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  • Open Access

Effect of pulsed methylprednisolone on disease severity, viral load and inflammation in patients with human T-lymphotropic virus type 1 associated myelopathy

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Retrovirology201512 (Suppl 1) :P96

  • Published:


  • Viral Load
  • Methylprednisolone
  • Cytokine Profile
  • Urinary Frequency
  • Cytokine Concentration

The efficacy of treatments used for patients with HTLV-1 associated myelopathy/tropical spastic paraperesis (HAM/TSP) is uncertain although corticosteroids are widely prescribed. The effect of pulsed IV methylprednisolone was retrospectively analysed in an open cohort of 26 patients. 1g IV methylprednisolone was infused on three consecutive days. The outcomes were pain, gait, urinary frequency and nocturia, a range of inflammatory markers and HTLV-1 proviral load. A plasma cytokine profile was conducted in nine patients and correlated to gait and pain. Significant improvements in pain and 10m timed walk were observed immediately after the 3rd infusion and maintained, for pain, for up to six months. A shorter duration of disease was strongly correlated with improvement in the 10m timed walk (p=0.05) but not with the reduction in pain. Although baseline cytokine concentrations did not correlate to baseline pain or gait impairment a decrease in tumour necrosis factor-alpha (TNF-α) concentration after pulsed methylprednisolone was associated with improvements in both. Pulsed IV methylprednisolone significantly reduced pain in patients with HAM/TSP and was associated with a transient improvement in gait that may be related to a reduction in TNF-α concentration.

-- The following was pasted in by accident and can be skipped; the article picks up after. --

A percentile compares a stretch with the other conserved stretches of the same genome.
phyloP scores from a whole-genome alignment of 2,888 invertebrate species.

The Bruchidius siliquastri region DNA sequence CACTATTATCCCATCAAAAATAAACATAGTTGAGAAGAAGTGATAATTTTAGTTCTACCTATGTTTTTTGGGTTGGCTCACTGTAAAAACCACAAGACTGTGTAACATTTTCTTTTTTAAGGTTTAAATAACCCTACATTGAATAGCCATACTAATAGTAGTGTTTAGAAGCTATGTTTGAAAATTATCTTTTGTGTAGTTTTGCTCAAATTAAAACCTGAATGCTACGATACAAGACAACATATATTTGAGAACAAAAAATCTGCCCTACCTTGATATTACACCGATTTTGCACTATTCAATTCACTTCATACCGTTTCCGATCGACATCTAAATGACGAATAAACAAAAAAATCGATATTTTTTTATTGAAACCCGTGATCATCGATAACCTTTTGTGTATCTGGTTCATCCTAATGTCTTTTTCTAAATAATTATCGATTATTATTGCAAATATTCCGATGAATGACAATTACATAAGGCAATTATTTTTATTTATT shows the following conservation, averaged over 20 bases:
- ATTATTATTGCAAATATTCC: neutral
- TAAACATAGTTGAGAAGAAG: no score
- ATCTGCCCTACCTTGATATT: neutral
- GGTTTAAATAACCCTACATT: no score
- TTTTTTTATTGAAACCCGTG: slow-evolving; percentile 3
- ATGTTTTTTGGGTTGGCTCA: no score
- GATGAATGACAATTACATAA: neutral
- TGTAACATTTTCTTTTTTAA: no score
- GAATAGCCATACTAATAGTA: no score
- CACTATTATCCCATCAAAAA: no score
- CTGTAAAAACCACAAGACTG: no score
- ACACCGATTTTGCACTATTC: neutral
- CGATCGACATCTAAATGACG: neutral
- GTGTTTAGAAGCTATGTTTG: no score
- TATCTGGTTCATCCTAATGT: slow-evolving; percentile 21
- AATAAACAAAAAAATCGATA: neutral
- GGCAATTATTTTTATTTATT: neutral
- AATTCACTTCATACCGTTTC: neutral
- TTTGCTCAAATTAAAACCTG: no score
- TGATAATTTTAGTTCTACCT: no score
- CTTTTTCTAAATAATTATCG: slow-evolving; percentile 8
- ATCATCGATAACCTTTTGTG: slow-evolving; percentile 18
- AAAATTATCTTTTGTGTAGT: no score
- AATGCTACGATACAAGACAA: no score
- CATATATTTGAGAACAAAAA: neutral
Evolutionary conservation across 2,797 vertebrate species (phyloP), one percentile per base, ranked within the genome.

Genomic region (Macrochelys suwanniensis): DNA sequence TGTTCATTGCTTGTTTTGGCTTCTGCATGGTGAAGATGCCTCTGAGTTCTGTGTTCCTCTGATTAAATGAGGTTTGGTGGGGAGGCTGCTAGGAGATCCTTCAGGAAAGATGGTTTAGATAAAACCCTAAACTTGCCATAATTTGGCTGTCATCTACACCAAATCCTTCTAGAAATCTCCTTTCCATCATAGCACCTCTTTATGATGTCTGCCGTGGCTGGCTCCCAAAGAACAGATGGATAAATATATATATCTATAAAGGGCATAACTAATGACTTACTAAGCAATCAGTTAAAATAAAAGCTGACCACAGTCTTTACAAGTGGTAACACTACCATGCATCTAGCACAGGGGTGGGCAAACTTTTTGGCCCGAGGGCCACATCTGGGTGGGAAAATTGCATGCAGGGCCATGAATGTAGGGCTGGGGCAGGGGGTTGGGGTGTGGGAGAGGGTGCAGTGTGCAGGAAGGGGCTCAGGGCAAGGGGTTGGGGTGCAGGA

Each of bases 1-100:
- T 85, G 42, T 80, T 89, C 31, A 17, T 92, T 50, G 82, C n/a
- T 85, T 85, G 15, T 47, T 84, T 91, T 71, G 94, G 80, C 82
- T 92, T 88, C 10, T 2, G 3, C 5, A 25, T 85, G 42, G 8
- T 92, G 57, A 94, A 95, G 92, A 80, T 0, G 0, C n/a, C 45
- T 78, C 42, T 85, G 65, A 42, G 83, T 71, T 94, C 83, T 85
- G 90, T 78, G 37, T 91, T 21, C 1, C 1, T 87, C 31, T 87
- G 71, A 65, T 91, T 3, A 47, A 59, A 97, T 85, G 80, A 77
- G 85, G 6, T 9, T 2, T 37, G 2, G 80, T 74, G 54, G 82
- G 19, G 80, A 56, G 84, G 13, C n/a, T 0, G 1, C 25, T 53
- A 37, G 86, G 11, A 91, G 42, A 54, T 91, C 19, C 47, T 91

Authors’ Affiliations

Section of Retrovirology and GU Medicine, Department of Medicine, Imperial College London, London, UK
National Centre for Human Retrovirology, Imperial College Healthcare NHS Trust, London, UK
Centre of Immunology and Infection, Hull York Medical School, Department of Biology, University of York, York, UK


© Buell et al. 2015

This article is published under license to BioMed Central Ltd. This is an Open Access article distributed under the terms of the Creative Commons Attribution License (, which permits unrestricted use, distribution, and reproduction in any medium, provided the original work is properly cited. The Creative Commons Public Domain Dedication waiver ( applies to the data made available in this article, unless otherwise stated.